Federal health experts thought they had turned the corner in the fight against toxic pollution that has infected the groundwater beneath Phoenix since the 1960s. But air and soil samples taken from two neighborhoods show a new problem. It isn't just the water that's contaminated.
"The TCE under the ground is actually coming up through the ground and into the air in Phoenix," said Steve Brittle, an environmentalist and president of a group called Don't Waste Arizona.
Brittle is referring to Trichloroethylene, or TCE, which was used in the microchip processing industry in Phoenix and around the world for decades. In several locations across the Valley, workers dumped TCE into leaky underground tanks, dry wells and washes. The chemical polluted the Valley's groundwater, and is one of the main reasons Phoenix residents receive water from the Colorado River in their taps.
The old Motorola plant at 52nd Street and McDowell Road in Phoenix is one of the locations where TCE leaked into the water table. The location was named a federal Superfund site more than 20 years ago, which allowed the community to force the polluting company to pay for the cleanup.
Since that time, the TCE levels in the groundwater have dropped dramatically, thanks to an expensive decontamination process. But as the recent air and soil samples show, the problem is not going away just yet.
"If it's coming into their houses today, I would bet it's been happening for the last 30 years. And there's probably plenty of homes where they don't even know this is happening to them," said Brittle.
The EPA examined air and soil samples from the neighborhoods directly west and northwest of the Motorola site. The air in or under 69 homes showed TCE vapor levels between two and 42,000 parts per billion. Only levels of less than two parts per billion are considered safe.
At a recent community meeting, federal health officials admitted they did not know if the vapors have or will cause health problems for the people who breathe them, day in and day out.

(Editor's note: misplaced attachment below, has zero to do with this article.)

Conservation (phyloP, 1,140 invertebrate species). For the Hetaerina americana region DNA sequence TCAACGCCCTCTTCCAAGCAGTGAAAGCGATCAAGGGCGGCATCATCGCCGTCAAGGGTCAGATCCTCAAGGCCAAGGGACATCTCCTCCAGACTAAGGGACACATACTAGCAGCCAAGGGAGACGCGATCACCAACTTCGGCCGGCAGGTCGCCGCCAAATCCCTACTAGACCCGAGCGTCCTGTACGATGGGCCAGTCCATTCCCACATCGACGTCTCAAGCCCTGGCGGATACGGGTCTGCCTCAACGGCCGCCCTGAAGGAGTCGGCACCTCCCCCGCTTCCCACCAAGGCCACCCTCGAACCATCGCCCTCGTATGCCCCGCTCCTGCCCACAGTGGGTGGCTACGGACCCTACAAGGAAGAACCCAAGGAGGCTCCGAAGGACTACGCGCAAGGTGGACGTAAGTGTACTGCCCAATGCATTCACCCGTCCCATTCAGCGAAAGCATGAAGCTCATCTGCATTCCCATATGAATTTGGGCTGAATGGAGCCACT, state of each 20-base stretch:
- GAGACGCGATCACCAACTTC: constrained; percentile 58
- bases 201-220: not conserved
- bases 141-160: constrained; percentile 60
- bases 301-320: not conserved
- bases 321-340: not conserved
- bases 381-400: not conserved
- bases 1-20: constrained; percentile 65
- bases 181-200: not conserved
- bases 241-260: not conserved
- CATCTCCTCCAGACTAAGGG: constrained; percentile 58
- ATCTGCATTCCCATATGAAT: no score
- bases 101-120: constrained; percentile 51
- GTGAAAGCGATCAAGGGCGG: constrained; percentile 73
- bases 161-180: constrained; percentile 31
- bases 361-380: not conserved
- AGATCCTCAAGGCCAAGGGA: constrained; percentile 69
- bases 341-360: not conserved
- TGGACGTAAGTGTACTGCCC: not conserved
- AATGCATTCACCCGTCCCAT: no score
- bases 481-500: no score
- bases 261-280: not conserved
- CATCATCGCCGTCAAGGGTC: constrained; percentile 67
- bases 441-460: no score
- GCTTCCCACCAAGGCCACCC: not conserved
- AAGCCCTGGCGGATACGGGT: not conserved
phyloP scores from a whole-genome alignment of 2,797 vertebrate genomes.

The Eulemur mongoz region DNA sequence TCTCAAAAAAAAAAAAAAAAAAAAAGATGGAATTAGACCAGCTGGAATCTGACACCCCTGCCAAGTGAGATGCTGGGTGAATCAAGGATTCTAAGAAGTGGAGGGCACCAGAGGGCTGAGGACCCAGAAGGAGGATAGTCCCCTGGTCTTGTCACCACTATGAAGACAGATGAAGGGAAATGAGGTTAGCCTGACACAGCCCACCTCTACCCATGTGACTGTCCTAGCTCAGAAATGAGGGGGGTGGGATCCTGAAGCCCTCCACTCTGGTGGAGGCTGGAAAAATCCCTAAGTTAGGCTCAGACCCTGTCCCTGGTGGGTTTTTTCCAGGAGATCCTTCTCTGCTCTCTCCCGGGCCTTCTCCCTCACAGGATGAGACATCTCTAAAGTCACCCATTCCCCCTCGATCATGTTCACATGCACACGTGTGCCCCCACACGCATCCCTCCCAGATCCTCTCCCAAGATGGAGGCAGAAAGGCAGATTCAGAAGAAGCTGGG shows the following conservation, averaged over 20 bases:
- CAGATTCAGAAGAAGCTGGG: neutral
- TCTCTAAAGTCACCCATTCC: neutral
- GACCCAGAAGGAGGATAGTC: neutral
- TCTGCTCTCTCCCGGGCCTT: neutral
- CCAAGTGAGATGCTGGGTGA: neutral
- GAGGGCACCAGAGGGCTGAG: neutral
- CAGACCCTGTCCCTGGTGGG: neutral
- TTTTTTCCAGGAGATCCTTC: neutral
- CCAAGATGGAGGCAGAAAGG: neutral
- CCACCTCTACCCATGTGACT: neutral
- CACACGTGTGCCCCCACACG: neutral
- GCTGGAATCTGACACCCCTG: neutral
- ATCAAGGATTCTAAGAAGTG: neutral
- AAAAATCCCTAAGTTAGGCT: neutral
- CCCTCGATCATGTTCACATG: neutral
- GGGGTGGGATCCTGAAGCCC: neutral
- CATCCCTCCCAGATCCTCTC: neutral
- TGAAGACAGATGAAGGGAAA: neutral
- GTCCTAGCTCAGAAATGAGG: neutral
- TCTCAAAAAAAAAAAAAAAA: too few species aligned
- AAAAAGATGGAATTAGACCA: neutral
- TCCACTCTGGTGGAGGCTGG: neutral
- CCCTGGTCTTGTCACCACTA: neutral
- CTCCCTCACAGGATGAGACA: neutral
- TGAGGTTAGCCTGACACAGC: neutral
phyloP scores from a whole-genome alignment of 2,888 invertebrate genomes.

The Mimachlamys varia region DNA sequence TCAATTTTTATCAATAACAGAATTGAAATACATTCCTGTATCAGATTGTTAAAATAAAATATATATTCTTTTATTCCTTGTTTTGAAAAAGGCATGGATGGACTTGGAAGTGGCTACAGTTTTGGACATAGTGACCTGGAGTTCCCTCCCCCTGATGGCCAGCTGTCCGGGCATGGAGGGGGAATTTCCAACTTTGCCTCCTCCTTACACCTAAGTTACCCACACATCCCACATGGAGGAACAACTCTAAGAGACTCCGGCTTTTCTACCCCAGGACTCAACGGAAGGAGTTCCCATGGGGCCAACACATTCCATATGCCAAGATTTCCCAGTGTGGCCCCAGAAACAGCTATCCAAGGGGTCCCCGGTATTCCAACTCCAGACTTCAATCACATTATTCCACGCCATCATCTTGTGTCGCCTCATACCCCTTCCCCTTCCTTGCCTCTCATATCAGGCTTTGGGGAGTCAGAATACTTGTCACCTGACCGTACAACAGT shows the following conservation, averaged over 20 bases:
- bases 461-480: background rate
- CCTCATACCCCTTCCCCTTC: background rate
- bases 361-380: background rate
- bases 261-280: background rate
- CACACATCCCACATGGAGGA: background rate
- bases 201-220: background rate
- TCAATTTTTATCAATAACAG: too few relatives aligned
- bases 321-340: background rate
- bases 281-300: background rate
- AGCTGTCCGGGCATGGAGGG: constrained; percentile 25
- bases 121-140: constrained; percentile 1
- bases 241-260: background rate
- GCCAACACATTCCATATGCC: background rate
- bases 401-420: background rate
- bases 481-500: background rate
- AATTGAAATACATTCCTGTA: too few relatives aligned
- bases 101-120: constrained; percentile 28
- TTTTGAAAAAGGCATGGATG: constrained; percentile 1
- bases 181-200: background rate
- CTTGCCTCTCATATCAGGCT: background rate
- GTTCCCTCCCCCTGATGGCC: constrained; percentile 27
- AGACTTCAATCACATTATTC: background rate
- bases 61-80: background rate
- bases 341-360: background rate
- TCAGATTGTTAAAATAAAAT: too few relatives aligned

"We're just beginning to look at the vapor intrusion data," said Capt. Robert Knowles from the U.S. Public Health Service.
Residents told CBS 5 Investigates that they are concerned about the vapor.
"I suffer from allergies and asthma. This can't be good for that," said Todd Schwarz, who lives nearby and serves on the local school board. One of the schools sits just one block from the Motorola site.
"They wanted to put a pipeline through the school, but they really couldn't say with 100-percent certainty that there wouldn't be any leaks in the pipeline or that failures would not occur," said Schwarz.
The school board voted down the idea last summer.
The company that now owns the site, Freescale Semiconductor, is paying for the air and soil testing. It is also retrofitting homes with high levels of TCE with special ventilators meant to carry the gas away from the living areas.
But despite an extensive effort to remediate the water, test for toxic vapor and educate the residents, some longtime residents had no idea there was a problem.
Erica Guerrero and her family have lived on the street directly west of the Motorola plant for 15 years. She said she had never heard of the TCE contamination. When asked if anyone had tested the air in her home or the soil around it, she answered, "Not that I know of."
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